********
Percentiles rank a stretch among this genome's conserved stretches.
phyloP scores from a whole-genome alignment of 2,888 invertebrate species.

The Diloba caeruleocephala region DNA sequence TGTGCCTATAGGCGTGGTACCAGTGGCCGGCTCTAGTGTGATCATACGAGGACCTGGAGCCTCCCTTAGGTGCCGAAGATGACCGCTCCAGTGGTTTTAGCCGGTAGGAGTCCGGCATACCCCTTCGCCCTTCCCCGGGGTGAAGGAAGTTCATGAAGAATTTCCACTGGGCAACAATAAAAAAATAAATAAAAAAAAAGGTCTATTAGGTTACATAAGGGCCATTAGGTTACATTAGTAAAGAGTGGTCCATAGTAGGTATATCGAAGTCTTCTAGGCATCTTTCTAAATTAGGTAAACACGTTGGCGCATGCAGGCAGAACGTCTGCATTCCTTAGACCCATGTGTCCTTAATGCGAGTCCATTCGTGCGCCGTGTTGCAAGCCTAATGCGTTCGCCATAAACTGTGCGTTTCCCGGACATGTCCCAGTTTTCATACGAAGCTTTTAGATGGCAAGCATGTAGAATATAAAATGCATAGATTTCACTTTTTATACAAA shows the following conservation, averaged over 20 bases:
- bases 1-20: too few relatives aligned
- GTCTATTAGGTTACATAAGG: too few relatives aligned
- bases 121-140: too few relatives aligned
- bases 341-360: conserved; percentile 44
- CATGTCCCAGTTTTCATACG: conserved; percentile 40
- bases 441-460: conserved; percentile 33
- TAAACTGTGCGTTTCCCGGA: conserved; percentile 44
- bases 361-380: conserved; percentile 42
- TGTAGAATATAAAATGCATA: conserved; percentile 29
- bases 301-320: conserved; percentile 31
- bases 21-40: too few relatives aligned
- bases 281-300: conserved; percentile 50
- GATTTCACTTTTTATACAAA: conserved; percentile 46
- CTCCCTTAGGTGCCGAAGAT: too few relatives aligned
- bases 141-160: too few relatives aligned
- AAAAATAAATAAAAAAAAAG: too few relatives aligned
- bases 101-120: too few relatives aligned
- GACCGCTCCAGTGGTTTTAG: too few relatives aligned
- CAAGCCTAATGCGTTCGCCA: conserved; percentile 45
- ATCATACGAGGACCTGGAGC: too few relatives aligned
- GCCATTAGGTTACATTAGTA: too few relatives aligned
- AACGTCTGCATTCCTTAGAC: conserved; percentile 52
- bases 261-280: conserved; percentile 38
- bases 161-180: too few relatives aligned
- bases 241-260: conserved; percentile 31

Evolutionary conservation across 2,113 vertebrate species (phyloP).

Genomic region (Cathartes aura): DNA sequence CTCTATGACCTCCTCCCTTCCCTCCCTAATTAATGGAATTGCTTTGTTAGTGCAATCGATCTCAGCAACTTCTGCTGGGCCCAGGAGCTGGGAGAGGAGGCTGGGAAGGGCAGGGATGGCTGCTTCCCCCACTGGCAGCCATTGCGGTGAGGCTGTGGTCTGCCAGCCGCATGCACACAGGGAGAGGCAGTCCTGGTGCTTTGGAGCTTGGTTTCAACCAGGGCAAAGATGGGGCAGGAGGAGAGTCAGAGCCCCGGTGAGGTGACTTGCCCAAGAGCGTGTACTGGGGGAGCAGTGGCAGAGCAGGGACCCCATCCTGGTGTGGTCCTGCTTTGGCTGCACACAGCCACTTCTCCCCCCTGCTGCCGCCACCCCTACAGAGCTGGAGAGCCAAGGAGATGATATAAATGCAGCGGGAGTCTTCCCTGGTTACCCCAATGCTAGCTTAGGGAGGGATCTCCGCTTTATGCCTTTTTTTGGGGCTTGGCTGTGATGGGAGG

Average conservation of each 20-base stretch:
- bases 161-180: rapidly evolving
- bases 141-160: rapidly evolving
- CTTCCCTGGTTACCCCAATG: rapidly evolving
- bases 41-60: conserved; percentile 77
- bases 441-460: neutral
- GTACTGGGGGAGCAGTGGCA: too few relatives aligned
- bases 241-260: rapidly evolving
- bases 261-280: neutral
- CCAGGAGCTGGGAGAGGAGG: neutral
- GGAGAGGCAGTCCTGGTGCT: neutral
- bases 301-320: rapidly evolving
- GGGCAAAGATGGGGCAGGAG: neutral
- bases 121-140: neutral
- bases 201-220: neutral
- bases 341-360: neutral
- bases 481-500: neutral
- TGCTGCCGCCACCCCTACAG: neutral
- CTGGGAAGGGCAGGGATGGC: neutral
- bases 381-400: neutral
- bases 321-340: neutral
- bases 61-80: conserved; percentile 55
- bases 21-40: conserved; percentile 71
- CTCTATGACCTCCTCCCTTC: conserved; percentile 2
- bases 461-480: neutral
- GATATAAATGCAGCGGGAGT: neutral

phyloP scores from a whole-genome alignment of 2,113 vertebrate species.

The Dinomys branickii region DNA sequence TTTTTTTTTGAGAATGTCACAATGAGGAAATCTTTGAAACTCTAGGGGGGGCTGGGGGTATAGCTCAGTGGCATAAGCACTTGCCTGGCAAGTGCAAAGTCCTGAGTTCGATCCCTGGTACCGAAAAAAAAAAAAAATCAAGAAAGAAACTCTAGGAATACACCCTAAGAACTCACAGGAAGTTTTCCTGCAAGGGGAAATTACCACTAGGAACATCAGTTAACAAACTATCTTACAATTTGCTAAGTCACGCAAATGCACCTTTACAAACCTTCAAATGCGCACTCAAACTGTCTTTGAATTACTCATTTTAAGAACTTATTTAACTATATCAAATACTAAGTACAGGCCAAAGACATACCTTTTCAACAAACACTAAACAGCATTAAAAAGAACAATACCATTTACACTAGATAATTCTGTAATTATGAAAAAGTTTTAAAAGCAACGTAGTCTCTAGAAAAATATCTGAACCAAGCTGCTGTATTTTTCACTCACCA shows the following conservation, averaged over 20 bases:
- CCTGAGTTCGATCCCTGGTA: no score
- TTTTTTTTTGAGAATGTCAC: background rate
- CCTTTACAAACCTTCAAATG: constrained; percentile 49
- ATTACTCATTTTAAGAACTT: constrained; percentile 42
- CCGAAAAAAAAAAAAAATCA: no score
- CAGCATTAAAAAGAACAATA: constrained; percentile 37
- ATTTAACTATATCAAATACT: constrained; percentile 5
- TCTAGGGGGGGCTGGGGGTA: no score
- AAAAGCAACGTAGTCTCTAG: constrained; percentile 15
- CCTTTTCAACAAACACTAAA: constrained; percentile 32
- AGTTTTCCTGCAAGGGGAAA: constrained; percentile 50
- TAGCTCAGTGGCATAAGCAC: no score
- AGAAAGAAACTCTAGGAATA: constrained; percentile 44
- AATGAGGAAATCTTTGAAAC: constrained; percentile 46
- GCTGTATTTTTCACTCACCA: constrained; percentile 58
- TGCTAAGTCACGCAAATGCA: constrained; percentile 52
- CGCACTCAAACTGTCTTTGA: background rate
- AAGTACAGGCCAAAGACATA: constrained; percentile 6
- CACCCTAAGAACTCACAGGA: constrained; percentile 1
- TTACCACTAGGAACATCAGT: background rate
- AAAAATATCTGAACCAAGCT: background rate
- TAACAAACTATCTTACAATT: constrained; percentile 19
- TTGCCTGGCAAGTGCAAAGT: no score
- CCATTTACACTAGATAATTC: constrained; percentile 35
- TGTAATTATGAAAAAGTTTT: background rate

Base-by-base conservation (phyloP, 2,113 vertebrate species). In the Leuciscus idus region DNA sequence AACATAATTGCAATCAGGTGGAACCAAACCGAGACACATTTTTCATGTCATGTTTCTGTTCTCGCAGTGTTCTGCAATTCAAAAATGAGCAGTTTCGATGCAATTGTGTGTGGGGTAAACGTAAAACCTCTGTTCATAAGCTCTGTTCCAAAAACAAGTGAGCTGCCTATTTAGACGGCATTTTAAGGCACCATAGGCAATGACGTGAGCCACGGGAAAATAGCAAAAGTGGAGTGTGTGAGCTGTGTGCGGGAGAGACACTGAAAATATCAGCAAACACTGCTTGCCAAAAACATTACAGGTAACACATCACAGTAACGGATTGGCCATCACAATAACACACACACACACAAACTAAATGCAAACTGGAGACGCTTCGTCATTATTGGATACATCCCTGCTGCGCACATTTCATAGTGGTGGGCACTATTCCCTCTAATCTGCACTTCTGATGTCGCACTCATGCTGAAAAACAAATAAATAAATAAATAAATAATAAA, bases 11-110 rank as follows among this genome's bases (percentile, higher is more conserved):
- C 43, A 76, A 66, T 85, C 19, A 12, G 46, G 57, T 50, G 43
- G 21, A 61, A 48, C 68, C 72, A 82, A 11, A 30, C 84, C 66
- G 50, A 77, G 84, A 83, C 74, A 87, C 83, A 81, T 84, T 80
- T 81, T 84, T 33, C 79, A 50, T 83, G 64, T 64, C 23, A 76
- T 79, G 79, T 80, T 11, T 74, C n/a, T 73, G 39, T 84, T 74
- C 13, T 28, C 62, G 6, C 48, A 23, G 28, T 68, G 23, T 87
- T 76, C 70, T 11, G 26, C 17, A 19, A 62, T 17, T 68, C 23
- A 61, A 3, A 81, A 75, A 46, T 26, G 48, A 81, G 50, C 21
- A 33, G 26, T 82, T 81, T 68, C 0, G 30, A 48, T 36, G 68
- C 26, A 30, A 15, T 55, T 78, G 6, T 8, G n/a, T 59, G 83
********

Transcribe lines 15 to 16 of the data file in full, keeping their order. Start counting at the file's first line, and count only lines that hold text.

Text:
- bases 281-300: conserved; percentile 50
- GATTTCACTTTTTATACAAA: conserved; percentile 46